Yes, I went into the conflict zone. But they had to stay there. And for some of them, their only hope was if we kept showing up, fueled by your love.
No one deserves to be in a situation like this.
No family. No child. No parent should have to see their sons ripped apart by bombs. I don’t care what their crime is—besides, for most of them, their only crime was being born in the “wrong” place.
In Mosul, I realized: this is the brutal legacy of sectarianism. The same force that pits “us” against “them,” that kept me in fear of people from Mosul and kept people in Mosul in fear of those like me… that’s what paved the way to this devastation.
Mosul lost a lot. The destruction was massive.
Most of the city’s heritage is gone. Hundreds of years’ worth of history has been reduced to ash.
But the way I see it, heritage is not worth more than human life. Heritage might be destroyed, but can you save a life?
And if you save a life—if you cross “enemy” lines to do so—can you change the future?
At the time I remember thinking: If we don’t go, if we don’t show love, then we will raise generations of hate and fear—and it will destroy what is left of this country.
That is what we were trying to prevent. We don’t just deliver food or water. We deliver peace.
We are trying to show people that war is not the end.
Sometimes, people in Mosul would ask where I was from, and I would say, “I am from the south, from Samawah.” When they thanked me for coming, I would say, “This is what we should do. It’s what we need to do, to come and help you in these dark times.”
It will take a lot to restore the most important parts of Mosul: the houses, the schools, parts of the university that were destroyed.
But none of this is more important than healing the wounds between people.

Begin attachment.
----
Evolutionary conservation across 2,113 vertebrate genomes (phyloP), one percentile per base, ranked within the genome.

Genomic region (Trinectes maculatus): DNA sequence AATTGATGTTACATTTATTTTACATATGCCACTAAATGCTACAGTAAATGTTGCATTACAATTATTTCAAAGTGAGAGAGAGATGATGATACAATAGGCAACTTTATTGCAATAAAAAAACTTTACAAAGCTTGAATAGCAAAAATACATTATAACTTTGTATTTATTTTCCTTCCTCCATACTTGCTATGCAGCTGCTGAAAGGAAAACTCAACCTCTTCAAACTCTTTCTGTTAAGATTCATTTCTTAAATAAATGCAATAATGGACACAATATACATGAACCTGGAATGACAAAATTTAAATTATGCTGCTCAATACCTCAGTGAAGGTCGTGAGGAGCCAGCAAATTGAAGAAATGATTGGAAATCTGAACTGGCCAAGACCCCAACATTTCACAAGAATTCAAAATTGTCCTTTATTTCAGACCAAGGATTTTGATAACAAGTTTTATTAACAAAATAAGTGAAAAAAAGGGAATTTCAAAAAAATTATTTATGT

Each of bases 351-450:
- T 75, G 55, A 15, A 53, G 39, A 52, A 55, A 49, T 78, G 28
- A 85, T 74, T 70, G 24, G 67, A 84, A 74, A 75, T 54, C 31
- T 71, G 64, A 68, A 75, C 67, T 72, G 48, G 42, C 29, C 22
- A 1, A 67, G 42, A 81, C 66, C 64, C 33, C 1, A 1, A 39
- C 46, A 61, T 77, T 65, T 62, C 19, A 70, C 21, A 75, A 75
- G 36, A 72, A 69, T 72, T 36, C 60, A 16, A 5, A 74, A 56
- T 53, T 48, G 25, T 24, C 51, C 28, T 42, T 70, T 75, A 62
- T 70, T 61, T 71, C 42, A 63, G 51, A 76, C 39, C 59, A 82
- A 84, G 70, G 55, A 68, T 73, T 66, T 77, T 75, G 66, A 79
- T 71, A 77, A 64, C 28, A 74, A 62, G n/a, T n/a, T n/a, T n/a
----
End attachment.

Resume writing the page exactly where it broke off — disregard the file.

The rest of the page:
We all know this is bigger than ISIS. We all know that to truly heal Mosul, we have to connect people together. We have to show that we do not hate each other.
There are plenty of people from the south of Iraq shouting hate on the internet for people from the north—and vice versa. We have to write another story. The best remedy to mend the wounds of war is love.
When I returned to Mosul last month, I thought I would be returning to a ghost city. And some parts truly are that. The Old City is still almost totally destroyed. But other parts of Mosul are coming back to life.
Photos, left to right: Zahra, an empowerment grant recipient in Mosul who raises sheep and sells yogurt; Yunis’ new restaurant in Mosul, which you helped him open after ISIS; Ibtasim, who defied ISIS to care for women in the city and now runs a medical clinic.
Even more life will return to Mosul if schools are rebuilt. If water and electricity are restored. If people are given a chance to provide for their families again.
We can be part of that. We can make Mosul great again. We can put the days of war, the days of devastation and desperation behind us.
We can do more than provide aid. We can be agents of peace and reconciliation.
In Mosul and beyond.